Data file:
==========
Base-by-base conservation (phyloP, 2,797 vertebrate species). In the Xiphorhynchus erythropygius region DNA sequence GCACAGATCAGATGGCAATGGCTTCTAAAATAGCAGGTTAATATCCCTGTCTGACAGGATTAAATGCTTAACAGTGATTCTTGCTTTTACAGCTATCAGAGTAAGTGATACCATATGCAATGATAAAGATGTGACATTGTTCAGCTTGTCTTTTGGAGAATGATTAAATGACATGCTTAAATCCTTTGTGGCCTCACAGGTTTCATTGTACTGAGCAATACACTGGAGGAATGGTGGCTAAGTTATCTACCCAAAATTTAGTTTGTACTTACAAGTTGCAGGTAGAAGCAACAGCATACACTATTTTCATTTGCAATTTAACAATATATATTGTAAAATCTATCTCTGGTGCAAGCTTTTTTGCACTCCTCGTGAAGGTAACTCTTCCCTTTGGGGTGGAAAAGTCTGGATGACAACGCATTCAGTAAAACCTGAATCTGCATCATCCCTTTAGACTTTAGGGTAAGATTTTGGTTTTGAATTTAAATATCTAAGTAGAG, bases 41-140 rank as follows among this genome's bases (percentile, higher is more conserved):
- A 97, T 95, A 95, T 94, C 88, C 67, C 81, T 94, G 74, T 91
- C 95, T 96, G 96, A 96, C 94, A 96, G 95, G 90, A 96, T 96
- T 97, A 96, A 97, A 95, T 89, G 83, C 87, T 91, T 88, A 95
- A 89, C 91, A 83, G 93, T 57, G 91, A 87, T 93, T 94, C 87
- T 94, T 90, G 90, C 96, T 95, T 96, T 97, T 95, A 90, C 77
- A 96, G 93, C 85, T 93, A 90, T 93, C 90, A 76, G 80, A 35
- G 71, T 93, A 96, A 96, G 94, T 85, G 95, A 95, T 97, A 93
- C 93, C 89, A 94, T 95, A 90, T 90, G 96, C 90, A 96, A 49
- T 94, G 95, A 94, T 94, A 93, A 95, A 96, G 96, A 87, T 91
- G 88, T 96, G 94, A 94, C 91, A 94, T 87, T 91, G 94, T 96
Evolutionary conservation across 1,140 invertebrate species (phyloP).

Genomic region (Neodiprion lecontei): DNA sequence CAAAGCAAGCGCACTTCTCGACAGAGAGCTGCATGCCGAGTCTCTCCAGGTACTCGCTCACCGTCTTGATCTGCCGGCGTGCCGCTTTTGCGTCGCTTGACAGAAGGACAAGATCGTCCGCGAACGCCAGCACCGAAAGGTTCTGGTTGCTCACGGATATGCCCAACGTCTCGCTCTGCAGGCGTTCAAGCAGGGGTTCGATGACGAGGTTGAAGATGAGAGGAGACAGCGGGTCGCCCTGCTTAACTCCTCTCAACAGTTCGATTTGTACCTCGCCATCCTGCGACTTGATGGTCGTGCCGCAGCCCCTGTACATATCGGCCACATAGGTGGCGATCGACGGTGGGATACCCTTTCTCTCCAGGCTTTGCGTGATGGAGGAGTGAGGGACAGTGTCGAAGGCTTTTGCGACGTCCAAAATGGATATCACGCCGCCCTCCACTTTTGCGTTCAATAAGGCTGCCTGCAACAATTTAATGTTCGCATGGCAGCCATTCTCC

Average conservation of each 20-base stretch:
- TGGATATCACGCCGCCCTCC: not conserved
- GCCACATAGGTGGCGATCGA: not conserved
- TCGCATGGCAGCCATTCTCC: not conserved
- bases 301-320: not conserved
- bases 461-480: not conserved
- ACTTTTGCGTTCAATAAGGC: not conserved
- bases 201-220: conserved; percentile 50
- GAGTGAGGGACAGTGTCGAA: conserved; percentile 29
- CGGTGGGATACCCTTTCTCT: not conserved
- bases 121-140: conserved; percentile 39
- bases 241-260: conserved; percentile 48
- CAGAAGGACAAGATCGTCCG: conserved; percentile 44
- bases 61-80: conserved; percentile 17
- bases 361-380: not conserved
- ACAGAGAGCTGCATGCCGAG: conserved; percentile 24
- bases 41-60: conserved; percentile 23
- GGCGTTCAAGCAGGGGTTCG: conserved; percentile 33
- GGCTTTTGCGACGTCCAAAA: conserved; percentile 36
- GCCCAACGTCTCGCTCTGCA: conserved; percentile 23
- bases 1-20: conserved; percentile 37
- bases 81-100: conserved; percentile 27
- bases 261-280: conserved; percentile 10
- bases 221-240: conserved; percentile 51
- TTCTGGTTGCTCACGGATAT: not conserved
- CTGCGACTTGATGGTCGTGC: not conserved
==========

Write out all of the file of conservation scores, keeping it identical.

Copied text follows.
Base-by-base conservation (phyloP, 2,797 vertebrate species). In the Xiphorhynchus erythropygius region DNA sequence GCACAGATCAGATGGCAATGGCTTCTAAAATAGCAGGTTAATATCCCTGTCTGACAGGATTAAATGCTTAACAGTGATTCTTGCTTTTACAGCTATCAGAGTAAGTGATACCATATGCAATGATAAAGATGTGACATTGTTCAGCTTGTCTTTTGGAGAATGATTAAATGACATGCTTAAATCCTTTGTGGCCTCACAGGTTTCATTGTACTGAGCAATACACTGGAGGAATGGTGGCTAAGTTATCTACCCAAAATTTAGTTTGTACTTACAAGTTGCAGGTAGAAGCAACAGCATACACTATTTTCATTTGCAATTTAACAATATATATTGTAAAATCTATCTCTGGTGCAAGCTTTTTTGCACTCCTCGTGAAGGTAACTCTTCCCTTTGGGGTGGAAAAGTCTGGATGACAACGCATTCAGTAAAACCTGAATCTGCATCATCCCTTTAGACTTTAGGGTAAGATTTTGGTTTTGAATTTAAATATCTAAGTAGAG, bases 41-140 rank as follows among this genome's bases (percentile, higher is more conserved):
- A 97, T 95, A 95, T 94, C 88, C 67, C 81, T 94, G 74, T 91
- C 95, T 96, G 96, A 96, C 94, A 96, G 95, G 90, A 96, T 96
- T 97, A 96, A 97, A 95, T 89, G 83, C 87, T 91, T 88, A 95
- A 89, C 91, A 83, G 93, T 57, G 91, A 87, T 93, T 94, C 87
- T 94, T 90, G 90, C 96, T 95, T 96, T 97, T 95, A 90, C 77
- A 96, G 93, C 85, T 93, A 90, T 93, C 90, A 76, G 80, A 35
- G 71, T 93, A 96, A 96, G 94, T 85, G 95, A 95, T 97, A 93
- C 93, C 89, A 94, T 95, A 90, T 90, G 96, C 90, A 96, A 49
- T 94, G 95, A 94, T 94, A 93, A 95, A 96, G 96, A 87, T 91
- G 88, T 96, G 94, A 94, C 91, A 94, T 87, T 91, G 94, T 96
Evolutionary conservation across 1,140 invertebrate species (phyloP).

Genomic region (Neodiprion lecontei): DNA sequence CAAAGCAAGCGCACTTCTCGACAGAGAGCTGCATGCCGAGTCTCTCCAGGTACTCGCTCACCGTCTTGATCTGCCGGCGTGCCGCTTTTGCGTCGCTTGACAGAAGGACAAGATCGTCCGCGAACGCCAGCACCGAAAGGTTCTGGTTGCTCACGGATATGCCCAACGTCTCGCTCTGCAGGCGTTCAAGCAGGGGTTCGATGACGAGGTTGAAGATGAGAGGAGACAGCGGGTCGCCCTGCTTAACTCCTCTCAACAGTTCGATTTGTACCTCGCCATCCTGCGACTTGATGGTCGTGCCGCAGCCCCTGTACATATCGGCCACATAGGTGGCGATCGACGGTGGGATACCCTTTCTCTCCAGGCTTTGCGTGATGGAGGAGTGAGGGACAGTGTCGAAGGCTTTTGCGACGTCCAAAATGGATATCACGCCGCCCTCCACTTTTGCGTTCAATAAGGCTGCCTGCAACAATTTAATGTTCGCATGGCAGCCATTCTCC

Average conservation of each 20-base stretch:
- TGGATATCACGCCGCCCTCC: not conserved
- GCCACATAGGTGGCGATCGA: not conserved
- TCGCATGGCAGCCATTCTCC: not conserved
- bases 301-320: not conserved
- bases 461-480: not conserved
- ACTTTTGCGTTCAATAAGGC: not conserved
- bases 201-220: conserved; percentile 50
- GAGTGAGGGACAGTGTCGAA: conserved; percentile 29
- CGGTGGGATACCCTTTCTCT: not conserved
- bases 121-140: conserved; percentile 39
- bases 241-260: conserved; percentile 48
- CAGAAGGACAAGATCGTCCG: conserved; percentile 44
- bases 61-80: conserved; percentile 17
- bases 361-380: not conserved
- ACAGAGAGCTGCATGCCGAG: conserved; percentile 24
- bases 41-60: conserved; percentile 23
- GGCGTTCAAGCAGGGGTTCG: conserved; percentile 33
- GGCTTTTGCGACGTCCAAAA: conserved; percentile 36
- GCCCAACGTCTCGCTCTGCA: conserved; percentile 23
- bases 1-20: conserved; percentile 37
- bases 81-100: conserved; percentile 27
- bases 261-280: conserved; percentile 10
- bases 221-240: conserved; percentile 51
- TTCTGGTTGCTCACGGATAT: not conserved
- CTGCGACTTGATGGTCGTGC: not conserved